iPad continues to have a significant impact on business with virtually all of the Fortune 500 and over 85 percent of the Global 500 currently deploying or testing iPad. Companies regularly utilizing large amounts of data such as 3D CAD files, X-rays, film edits, music tracks, project blueprints, training videos and service manuals all benefit from having a greater choice of storage options for iPad. The over 10 million iWork® users, and customers who rely on other incredible apps like Global Apptitude for analyzing team film and creating digital playbooks, Auria for an incredible 48 track recording system, or AutoCAD for drafting architectural and engineering drawings, also benefit greatly from having the choice of an iPad with more storage capacity.

“Our AutoCAD WS app for iOS was designed to give customers seamless access to their designs anywhere, anytime,” said Amy Bunszel, vice president of AutoCAD products for Autodesk. “These files are often large and highly detailed so having the thin and light iPad with its Multitouch display, integrated camera and all-day battery life, is a real advantage for iPad users to view, edit and share their AutoCAD data.”

“The features and capabilities of iPad give us the ability to set a new standard for multitrack recording and editing on a mobile device,” said Rim Buntinas, WaveMachine Labs’ CEO. “Users of the Auria app can play 48 mono or stereo 24bit/96 kHz tracks simultaneously, record up to 24 of those tracks simultaneously, and also edit and mix with familiar tools. With its portability and all-day battery life, iPad has revolutionized recording for audio professionals allowing artists to record anywhere.”

“The bottom line for our customers is winning football games, and iPad running our GamePlan solution unquestionably helps players be as prepared as possible,” said Randall Fusee, Global Apptitude Co-Founder. “The iPad’s unbeatable combination of security, being thin and light, having an incredible Retina display and also being powerful enough to handle large amounts of data enables us to deliver a product that takes film study to a new level and ultimately gives our users the best opportunity to prepare, execute and win.”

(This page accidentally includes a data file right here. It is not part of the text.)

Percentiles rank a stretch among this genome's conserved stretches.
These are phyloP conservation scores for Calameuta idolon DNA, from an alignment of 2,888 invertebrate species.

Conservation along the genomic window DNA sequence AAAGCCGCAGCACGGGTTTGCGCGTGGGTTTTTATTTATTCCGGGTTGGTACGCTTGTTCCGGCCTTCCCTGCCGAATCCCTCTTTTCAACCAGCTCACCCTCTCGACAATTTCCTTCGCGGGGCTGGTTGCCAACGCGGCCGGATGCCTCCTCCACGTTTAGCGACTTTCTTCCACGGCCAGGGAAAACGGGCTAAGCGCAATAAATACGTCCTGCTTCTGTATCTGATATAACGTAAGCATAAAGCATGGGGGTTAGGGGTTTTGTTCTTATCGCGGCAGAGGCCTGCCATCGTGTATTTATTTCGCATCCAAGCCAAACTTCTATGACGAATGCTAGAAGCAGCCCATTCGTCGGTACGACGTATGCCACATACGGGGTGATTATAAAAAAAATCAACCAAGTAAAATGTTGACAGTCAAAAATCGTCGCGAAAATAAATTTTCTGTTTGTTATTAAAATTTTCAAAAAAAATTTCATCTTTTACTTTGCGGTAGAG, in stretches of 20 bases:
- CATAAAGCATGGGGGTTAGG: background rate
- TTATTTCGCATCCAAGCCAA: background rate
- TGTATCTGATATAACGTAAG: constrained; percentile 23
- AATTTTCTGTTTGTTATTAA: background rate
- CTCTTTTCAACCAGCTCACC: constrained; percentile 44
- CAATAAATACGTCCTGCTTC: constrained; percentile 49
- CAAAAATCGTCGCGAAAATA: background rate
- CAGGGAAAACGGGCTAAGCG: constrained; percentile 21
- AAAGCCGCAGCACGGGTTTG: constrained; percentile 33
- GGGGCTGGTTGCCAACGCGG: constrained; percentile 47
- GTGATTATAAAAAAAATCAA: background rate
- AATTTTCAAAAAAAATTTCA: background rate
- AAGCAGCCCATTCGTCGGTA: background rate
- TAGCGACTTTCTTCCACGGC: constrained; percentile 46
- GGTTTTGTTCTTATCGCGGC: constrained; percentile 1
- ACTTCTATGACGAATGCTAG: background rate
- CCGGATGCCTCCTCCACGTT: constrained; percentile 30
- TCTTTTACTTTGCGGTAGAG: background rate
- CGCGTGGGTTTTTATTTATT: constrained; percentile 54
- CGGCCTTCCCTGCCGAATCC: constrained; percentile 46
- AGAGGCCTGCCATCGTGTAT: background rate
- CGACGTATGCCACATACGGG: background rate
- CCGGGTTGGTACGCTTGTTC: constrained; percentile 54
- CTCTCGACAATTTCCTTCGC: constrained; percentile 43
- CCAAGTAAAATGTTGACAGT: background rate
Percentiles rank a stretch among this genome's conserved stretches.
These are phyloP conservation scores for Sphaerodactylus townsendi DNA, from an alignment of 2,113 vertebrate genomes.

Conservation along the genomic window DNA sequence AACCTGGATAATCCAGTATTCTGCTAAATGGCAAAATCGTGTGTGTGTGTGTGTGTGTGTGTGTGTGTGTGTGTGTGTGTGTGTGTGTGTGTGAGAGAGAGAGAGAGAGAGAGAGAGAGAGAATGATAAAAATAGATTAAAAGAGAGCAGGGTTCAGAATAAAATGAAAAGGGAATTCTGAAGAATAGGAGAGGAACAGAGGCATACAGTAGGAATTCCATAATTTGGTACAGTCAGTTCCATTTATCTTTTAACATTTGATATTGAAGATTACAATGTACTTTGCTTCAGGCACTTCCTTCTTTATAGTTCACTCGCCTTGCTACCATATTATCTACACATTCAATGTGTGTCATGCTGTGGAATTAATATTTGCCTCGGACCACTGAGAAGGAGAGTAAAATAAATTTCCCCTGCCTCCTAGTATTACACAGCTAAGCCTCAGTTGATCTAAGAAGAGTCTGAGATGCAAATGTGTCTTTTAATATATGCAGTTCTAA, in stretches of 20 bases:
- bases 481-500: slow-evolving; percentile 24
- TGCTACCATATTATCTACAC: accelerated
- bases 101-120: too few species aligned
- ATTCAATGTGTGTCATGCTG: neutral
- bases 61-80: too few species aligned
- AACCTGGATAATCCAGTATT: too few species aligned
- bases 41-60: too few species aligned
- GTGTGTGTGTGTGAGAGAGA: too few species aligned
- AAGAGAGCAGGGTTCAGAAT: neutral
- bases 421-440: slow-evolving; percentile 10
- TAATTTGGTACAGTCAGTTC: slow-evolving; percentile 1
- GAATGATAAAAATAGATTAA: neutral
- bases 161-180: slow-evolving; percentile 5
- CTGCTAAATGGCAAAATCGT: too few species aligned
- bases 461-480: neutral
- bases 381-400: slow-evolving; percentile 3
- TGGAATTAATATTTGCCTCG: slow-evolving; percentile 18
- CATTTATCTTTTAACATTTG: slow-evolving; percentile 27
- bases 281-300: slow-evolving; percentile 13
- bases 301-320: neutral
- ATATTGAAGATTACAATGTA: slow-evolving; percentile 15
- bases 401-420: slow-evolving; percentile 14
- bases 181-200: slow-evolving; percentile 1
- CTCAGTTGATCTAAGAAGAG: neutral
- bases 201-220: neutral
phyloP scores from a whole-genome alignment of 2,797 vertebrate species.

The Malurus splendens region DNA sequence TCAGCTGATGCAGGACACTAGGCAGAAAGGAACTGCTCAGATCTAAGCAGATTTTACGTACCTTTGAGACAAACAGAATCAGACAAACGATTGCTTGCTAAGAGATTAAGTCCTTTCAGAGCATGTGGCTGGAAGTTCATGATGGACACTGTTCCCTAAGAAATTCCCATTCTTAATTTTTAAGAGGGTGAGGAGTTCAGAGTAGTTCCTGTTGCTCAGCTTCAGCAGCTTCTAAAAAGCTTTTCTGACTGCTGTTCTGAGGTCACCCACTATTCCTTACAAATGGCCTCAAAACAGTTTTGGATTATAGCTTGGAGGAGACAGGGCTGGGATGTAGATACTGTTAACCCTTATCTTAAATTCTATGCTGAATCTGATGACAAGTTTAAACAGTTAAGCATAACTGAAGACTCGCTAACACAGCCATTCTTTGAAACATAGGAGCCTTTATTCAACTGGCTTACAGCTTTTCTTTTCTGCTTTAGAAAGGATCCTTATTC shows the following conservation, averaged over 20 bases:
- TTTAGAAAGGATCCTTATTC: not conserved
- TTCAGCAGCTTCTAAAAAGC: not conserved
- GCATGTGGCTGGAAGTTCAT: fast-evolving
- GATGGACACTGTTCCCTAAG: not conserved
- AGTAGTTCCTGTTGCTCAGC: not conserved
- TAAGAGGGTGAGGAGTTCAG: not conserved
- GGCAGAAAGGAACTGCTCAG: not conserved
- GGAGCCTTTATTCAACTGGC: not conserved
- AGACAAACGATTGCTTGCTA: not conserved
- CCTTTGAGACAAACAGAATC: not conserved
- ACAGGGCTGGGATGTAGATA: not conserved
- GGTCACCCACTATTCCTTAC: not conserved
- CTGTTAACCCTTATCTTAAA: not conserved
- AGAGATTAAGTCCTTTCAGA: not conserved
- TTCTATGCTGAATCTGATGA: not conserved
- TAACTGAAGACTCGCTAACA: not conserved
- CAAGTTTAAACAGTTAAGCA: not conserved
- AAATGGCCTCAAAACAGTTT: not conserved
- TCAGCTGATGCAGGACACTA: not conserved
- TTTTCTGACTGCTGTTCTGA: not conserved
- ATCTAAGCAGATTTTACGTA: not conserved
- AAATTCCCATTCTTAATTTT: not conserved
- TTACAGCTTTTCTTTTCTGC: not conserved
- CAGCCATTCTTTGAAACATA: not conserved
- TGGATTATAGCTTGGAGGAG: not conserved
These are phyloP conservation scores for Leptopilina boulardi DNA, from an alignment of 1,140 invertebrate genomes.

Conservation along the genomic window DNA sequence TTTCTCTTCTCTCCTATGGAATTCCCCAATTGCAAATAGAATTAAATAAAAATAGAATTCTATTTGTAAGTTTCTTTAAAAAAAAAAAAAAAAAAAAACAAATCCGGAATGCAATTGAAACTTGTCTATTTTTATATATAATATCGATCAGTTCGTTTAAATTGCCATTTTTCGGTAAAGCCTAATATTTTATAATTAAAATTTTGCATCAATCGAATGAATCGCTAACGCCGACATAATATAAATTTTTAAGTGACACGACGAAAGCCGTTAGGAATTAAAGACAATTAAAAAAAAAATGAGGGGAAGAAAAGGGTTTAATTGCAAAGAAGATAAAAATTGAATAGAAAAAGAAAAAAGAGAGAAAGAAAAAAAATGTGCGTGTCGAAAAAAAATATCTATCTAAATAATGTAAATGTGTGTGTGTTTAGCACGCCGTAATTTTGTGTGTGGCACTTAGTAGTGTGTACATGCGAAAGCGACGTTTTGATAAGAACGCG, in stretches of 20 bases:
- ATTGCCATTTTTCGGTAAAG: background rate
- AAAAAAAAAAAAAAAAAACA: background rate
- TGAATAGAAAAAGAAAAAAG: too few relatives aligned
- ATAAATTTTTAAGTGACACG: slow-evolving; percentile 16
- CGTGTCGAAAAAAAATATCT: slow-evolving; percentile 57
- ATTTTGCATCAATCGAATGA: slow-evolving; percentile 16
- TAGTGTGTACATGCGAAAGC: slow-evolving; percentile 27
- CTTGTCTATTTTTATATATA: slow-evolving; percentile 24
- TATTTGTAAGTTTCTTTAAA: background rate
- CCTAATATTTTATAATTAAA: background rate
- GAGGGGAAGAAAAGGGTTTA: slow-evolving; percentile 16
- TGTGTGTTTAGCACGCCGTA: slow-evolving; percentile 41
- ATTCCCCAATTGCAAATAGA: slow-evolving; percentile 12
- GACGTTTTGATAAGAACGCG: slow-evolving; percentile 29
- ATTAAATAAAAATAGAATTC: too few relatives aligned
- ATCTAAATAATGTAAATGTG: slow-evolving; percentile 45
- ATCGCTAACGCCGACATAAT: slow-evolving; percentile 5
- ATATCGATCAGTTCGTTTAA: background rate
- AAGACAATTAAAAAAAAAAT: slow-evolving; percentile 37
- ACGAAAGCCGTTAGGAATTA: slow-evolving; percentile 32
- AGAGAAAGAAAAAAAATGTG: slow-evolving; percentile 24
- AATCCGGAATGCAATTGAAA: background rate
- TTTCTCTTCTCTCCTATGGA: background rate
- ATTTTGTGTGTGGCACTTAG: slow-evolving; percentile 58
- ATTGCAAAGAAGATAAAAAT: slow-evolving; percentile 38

The fourth generation iPad features a gorgeous 9.7-inch Retina display, Apple-designed A6X chip, FaceTime® HD camera, iOS 6.1 and ultrafast wireless performance**. iOS 6.1 includes support for additional LTE networks around the world***, and iTunes Match℠ subscribers can download individual songs to their iOS devices from iCloud®.

iPad runs over 800,000 apps available on the App Store℠, including more than 300,000 apps designed specifically for iPad, from a wide range of categories including books, games, business, news, sports, health, reference and travel. iPad also supports the more than 5,000 newspapers and magazines offered in Newsstand, and the more than 1.5 million books available on the iBookstore℠.

Pricing & Availability
The new 128GB versions of the fourth generation iPad will be available starting Tuesday, February 5, in black or white, for a suggested retail price of $799 (US) for the iPad with Wi-Fi model and $929 (US) for the iPad with Wi-Fi + Cellular model. All versions of the 128GB iPad will be sold through the Apple Online Store (www.apple.com), Apple retail stores and select Apple Authorized Resellers.

*1GB = 1 billion bytes; actual formatted capacity less.
**Network speeds are dependent on carrier networks. Check with your carrier for details.
*** Information about LTE carriers can be found at www.apple.com/ipad/LTE.

Apple designs Macs, the best personal computers in the world, along with OS X, iLife, iWork and professional software. Apple leads the digital music revolution with its iPods and iTunes online store. Apple has reinvented the mobile phone with its revolutionary iPhone and App Store, and is defining the future of mobile media and computing devices with iPad.

Paperless for everyone: Doxie One is now available